By analyzing the above data we are able to see the colleges that used lesser number of edtech paltforms or were lesser exposed to the capabilities of these environments chose to answer that these platforms create barriers and vice versa. This analysis helps us understand that a persons opinion can be correlated to how frequently they use the technology.

This is a new insight I gained through the survey, because the interview was more focused on how the people used these edtech platforms and because of unseen bias the interviewees were mostly people who were more heavily involved with using edtech platforms.

Reading Response

1. An easy and seamless web browsing experience – a navigation system that can be understood at a glance by anybody who can point and click a mouse.

2. Mosaic makes us consider how the category of person has become a commercial term, leaving us unsure whom to blame, praise, or call to obey the law. Every technology that is developed could be commercialized in some way. The example of Mosaic was a clear example.

3.  Rap Genius – the definitive online community of rap aficionados; one of the fastest growing web sites in Y Combinator’s history; a thriving ecosystem of ideas, artists, and fans. Tech was combined with a musical art form to commercialize and create a bigger community.

4. Rap Genius is said to have a broader mission. Which is: Generalize out to many other categories of text… annotate the world… be the knowledge about the knowledge… create the Internet Talmud.

5. PrairieNet – A Free-Net was a new way for people to communicate with each other online, using the power of the Internet.  This made the internet open source in a way, which was pretty much a game changer.

The key difference is that Mosaic was a technology that although was created to re-design the way people interacted with the internet, it was more of a navigation tool by using the mouse and was incepted with many people looking to commercialize it. On the other hand Rap Genius and PrairieNet were more about building a community and interaction tool rather than creating an internet browsing technology.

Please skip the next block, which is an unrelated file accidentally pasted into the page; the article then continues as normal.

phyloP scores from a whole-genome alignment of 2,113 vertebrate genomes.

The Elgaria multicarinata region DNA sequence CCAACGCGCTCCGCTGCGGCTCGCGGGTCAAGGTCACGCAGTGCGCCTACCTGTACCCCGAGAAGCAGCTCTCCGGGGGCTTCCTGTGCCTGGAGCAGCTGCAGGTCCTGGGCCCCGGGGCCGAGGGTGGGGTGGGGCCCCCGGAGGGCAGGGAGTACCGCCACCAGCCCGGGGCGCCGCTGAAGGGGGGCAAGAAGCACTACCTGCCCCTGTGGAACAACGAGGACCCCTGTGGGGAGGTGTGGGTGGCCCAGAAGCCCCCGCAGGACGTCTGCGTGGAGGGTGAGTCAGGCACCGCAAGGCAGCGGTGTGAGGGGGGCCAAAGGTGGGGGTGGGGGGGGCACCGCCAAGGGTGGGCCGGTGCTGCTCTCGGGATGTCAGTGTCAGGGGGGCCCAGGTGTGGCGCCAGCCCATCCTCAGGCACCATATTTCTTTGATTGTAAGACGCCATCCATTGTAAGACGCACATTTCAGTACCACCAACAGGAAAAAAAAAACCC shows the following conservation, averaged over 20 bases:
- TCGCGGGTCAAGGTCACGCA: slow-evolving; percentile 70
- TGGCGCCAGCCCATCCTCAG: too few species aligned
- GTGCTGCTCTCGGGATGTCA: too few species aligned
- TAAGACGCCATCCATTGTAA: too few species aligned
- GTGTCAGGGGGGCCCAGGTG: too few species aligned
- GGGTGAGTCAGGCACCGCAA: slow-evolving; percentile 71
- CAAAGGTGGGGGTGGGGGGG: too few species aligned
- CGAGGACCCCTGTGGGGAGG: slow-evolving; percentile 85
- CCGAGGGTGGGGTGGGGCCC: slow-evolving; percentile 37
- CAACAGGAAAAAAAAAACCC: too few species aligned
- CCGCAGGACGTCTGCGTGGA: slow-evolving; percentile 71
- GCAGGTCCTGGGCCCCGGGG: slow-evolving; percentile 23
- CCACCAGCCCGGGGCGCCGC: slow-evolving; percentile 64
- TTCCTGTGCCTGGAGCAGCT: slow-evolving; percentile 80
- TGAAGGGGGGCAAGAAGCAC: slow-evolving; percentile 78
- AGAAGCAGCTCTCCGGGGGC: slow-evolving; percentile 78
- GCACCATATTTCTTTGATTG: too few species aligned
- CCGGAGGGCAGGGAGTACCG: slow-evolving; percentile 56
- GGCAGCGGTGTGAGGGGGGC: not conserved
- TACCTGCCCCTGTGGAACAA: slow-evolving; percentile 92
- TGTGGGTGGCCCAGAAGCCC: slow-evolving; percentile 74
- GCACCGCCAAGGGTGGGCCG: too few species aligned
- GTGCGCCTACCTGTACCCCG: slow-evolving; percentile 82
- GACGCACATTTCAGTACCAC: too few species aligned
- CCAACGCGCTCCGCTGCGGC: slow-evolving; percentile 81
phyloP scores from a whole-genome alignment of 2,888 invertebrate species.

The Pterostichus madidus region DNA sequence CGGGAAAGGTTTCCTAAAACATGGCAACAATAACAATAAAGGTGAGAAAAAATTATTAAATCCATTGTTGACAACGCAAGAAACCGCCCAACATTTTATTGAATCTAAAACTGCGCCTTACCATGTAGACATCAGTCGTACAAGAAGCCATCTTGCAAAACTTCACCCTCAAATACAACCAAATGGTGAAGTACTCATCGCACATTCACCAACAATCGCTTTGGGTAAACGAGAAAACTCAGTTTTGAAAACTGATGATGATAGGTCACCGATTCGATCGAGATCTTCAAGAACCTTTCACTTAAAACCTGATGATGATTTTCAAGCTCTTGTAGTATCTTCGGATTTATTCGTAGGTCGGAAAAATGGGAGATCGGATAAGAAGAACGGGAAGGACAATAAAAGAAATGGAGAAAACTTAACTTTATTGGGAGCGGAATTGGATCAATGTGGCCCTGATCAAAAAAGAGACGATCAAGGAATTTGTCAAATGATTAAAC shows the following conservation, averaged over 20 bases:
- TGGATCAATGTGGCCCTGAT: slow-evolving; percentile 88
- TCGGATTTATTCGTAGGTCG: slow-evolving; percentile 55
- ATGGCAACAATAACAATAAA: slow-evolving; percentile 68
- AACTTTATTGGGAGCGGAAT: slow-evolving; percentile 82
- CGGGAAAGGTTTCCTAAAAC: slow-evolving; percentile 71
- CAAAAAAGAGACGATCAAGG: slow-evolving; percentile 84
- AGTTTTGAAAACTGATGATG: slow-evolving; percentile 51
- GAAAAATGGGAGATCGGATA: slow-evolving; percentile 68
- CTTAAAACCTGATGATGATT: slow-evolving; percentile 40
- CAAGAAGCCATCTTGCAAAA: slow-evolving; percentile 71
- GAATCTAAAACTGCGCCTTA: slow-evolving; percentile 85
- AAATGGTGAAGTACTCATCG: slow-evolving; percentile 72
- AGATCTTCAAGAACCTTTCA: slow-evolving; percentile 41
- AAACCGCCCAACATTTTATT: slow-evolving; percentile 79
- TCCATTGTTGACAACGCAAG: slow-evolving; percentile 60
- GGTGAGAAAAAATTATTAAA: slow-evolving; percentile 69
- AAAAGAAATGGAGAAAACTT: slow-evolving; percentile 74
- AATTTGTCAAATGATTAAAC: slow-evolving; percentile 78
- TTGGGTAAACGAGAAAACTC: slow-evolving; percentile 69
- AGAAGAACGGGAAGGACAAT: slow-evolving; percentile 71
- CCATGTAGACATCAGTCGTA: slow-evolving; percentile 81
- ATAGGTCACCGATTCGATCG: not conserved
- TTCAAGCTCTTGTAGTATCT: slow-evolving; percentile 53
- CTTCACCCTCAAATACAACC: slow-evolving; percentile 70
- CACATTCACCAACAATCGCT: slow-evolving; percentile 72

Week 11 – Lab Reflection + Reading Response

Lab/Post Lab

Question: Many social media platforms are considered sociotechnical systems that people use on a daily basis. How might these platforms take over a student’s life over time?

I believe this question will help my research based on the survey results because many of the questions involve social media and it will help me determine how common it is that students use technology and its effect on those students. It will also show me whether or not students actually use these sociotechnical systems too much.

Pivot Table:

Based on my pivot table, a lot of students tend to use social media on a daily basis, although, I was surprised by how many people use it on an hourly basis. Additionally, most people seem to agree that social media platforms create more problems than they solve for students on campus, which correlates to my question above. On the other hand, most students still use social media very often, regardless of how it affects their lives.

This data is valuable to me because I can start to see a trend towards students who agree that social media is problematic and continue to use it. It’s interesting to think about what it would be like if social media didn’t exist in our time because it did not exist back in the 19th century, so a lot has changed since then. My interviewee Sebastian brought to light that social media is great for communication and networking, but also agreed that it is not beneficial for everything that it’s used for.

Reading Response

1. Rap Genius- “built a feature called ‘group annotations’ right into the browser – and it worked great – all users could comment on any page and discussions quickly ensued,” (Andreessen).

2. Rap Genius- “generalize out to many other categories of text… annotate the world,” (Andreessen).

3. PrarieNet- “A Free-Net was a new way for people to communicate with each other online, using the power of the Internet. Many people had realized what a wonderful communications medium their computer was, and had started to rely on the Internet’s many features for all kinds of things.” (Newby).

4. PrarieNet-“Many lives were changed for the better, by using Prairienet to communicate across time and space with other people of similar interests.”

5. Mosaic-“Today we can shut down the browser and admire the HTTP code traffic. We can see every request and response taking place between our computers and many others,”(Canales).